Security patterns and a weighting scheme for mobile agents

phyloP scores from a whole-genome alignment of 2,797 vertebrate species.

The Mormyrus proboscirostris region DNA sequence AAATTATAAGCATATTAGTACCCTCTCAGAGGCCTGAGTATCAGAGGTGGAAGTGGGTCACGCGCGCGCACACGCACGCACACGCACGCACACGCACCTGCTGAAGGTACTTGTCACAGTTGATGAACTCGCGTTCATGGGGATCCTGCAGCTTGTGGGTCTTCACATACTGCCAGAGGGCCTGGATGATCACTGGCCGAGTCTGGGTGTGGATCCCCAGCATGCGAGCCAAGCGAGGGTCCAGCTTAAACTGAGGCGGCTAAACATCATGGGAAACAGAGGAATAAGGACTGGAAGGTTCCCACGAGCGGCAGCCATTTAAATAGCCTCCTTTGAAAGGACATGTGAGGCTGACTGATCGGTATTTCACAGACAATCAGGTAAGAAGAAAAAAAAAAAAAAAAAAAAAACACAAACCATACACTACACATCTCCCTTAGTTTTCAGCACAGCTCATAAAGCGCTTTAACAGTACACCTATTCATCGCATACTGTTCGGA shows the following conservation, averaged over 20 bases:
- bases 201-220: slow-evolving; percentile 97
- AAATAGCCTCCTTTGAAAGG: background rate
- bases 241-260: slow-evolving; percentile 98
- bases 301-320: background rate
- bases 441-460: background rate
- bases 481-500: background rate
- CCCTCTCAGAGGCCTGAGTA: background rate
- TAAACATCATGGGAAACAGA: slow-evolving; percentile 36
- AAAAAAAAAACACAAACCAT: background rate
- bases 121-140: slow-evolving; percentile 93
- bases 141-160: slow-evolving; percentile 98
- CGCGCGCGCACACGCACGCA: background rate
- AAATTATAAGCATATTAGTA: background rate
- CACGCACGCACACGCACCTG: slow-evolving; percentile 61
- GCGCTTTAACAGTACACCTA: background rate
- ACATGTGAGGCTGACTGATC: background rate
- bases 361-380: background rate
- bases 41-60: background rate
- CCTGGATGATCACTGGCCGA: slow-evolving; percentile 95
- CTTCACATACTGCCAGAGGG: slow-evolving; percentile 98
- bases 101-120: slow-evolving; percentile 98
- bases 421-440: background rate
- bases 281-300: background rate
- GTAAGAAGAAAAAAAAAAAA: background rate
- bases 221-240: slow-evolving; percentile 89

The notion of mobility has always been a prime factor in human endeavor and achievement. This need to migrate by humans has been distilled into software entities, which are their representatives on distant environments. Software agents are developed to act on behalf of a user. Mobile agents were born from the understanding that many times it was much more useful to move the code (program) to where the resources are located, instead of connecting remotely. Within the mobile agent research community, security has traditionally been the most defining issue facing the community and preventing the paradigm from gaining wide acceptance. There are still numerous difficult problems being addressed with very few practical solutions, such as the malicious host and agent problems. These problems are some of the most active areas of research within the mobile agent community. The major principles, facets, fundamental concepts, techniques and architectures of the field are well understood within the community. This is evident by the many mobile agent systems developed in the last decade that share common core components such as agent management, communication facilities, and mobility services. In other words new mobile agent systems and frameworks do not provide any new insights into agent system architecture or mobility services, agent coordination, communication that could be useful to the agent research community, although these new mobile agent systems do in many instances validate, refine, demonstrate the reuse of many previously proposed and discussed mobile agent research elements. Since mobile agent research for the last decade has been defined by security and related issues, our research into security patterns are within this narrow arena of mobile agent research. The research presented in this thesis examines the issue of mobile agent security from the standpoint of security pattern documented from the universe of mobile agent systems. In addition, we explore how these documented security patterns can be quantitatively compared based on a unique weighting scheme. The scheme is formalized into a theory that can be used improve the development of secure mobile agents and agent-based systems.